Let’s talk about fusible adhesive.
But first – I need to share something.
I don’t trust glue.
To me, glue is something that holds two things in place while you attach them more securely with something else – like screws or stitches.
I’ve just had too many glue fails in my lifetime. I have a big crate of all different kinds of glues and I really try to make sure I’m using the right glue for the right situation. But still – glue fails.
That’s one reason I’ve always been pretty hesitant about using fusible adhesive. Sure – it’s fast and easy and I’m happy to use it on something that doesn’t need to be held together forever. It’s great for Halloween costumes. It’s fabulous for banners and wall hangings. But I’ve never used it on a clothing or a bed quilt.
Besides the fail factor – there’s the stiffness. I don’t like it.
And the stitching that you usually add around the edge to secure it can look awfully clunky.
Plus – I hate tracing. (I know. I know. I’m a broken record on this. But I really hate tracing.)
When I went to Spring Quilt Market one of the things I was looking for was a fusible adhesive I could fall in love with.
I would love to be able to share a product with you that would allow you to make quilts like this. . .
. . . super fast and with no burned fingers.
I tested two weights of Heat & Bond fusible adhesive.
Heat & Bond Featherlite is very, very soft. It doesn’t have any of that fusible adhesive stiffness.
Heat & Bond Lite is a little bit heavier – but still very soft.
I set up two identical applique blocks, following the instructions on the packaging exactly. I never use fabric softener or dryer sheets on fabric I’m going to sew with because it can interfere with any adhesives I might use. I used exactly the same fabric in the two blocks.
I sewed around the head with a basic straight stitch. I sewed both sides of the neck with a fairly open zigzag stitch. I didn’t do any extra stitching on the ears, the eye spot, the eyes, or the nose.
Then I threw them in the wash with a load of laundry, and ran them through the dryer too.
Featherlite is the one on the left. Everything not sewn on fell off – but that was to be expected. The instructions DID say to sew it after fusing so it was kind of an unfair test. I just wanted to see what would happen. 🙂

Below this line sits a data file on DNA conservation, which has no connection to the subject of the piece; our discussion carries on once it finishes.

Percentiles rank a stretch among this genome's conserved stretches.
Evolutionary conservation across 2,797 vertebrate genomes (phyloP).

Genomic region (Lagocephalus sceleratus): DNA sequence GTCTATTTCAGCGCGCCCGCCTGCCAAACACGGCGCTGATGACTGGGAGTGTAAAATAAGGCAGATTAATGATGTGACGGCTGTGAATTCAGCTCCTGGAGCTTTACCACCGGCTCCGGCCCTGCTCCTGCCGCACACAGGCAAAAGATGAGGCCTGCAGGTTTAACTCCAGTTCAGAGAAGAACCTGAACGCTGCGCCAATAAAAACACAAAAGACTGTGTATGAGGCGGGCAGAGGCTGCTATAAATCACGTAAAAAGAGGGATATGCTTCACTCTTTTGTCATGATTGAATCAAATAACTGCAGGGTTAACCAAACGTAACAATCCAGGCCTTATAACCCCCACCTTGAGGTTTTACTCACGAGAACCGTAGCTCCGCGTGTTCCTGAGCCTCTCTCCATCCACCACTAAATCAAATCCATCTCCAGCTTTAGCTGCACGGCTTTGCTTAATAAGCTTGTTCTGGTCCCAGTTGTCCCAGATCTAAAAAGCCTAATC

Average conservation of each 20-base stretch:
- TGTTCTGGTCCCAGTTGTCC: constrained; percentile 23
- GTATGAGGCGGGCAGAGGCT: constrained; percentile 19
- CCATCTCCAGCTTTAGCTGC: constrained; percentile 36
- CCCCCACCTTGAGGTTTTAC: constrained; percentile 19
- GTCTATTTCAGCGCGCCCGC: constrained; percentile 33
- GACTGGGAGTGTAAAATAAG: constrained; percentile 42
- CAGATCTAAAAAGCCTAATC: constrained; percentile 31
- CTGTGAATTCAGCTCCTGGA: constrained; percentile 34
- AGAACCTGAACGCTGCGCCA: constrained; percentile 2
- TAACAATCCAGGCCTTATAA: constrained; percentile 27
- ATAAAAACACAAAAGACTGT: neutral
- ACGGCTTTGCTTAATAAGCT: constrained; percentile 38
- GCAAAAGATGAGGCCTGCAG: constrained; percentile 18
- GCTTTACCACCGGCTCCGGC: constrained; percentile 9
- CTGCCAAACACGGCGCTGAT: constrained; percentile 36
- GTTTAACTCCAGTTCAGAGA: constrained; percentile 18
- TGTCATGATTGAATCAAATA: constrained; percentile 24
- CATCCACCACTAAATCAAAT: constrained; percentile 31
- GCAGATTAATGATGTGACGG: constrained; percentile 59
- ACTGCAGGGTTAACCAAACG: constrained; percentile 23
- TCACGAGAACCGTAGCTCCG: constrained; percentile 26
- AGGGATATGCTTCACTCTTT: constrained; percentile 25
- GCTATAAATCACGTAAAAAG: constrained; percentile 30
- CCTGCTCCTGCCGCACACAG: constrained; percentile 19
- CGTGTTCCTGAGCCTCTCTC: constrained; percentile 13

So you do have to sew this stuff in addition to fusing. On the plus side – it was so soft that you could easily hand stitch through it – and there was no gumming of the hand or machine needle. And after one washing the applique was crazy soft. So soft that I never would have guessed there was adhesive in there.
The Heat & Bond Lite is the one on the right. It’s also supposed to be sewn on, but it didn’t lose as many unsewn pieces. One eyeball came off, the eye spot came loose, and the top ear came loose. (Again – not a fair test because the package DOES say to sew it.) With this product too, there was no gumming of the needle when I did sew it. You can feel a little stiffness from the adhesive, but it’s not bad at all.
So I found out that both products needed stitching on top of the glue (as I suspected all along and as the package said). Now I wanted to find out how things held up after repeated washing and drying. This time we’ll look closer at the edges of the sewn applique pieces.
The Featherlite (on the left) is showing a little fraying on the edges – but I kind of like that so I don’t consider it a problem – just something worth noting because I know some people don’t like it. There’s more fraying on the head piece with the straight stitching than on the neck with the zigzag – even though it’s a pretty open zigzag.
The Heat & Bond Lite had no fraying at all.
I had more laundry, so. . .
No noticeable change. Looking good!
I had one more load of laundry. Towels. Towels are rough so this would really put those edges to the test.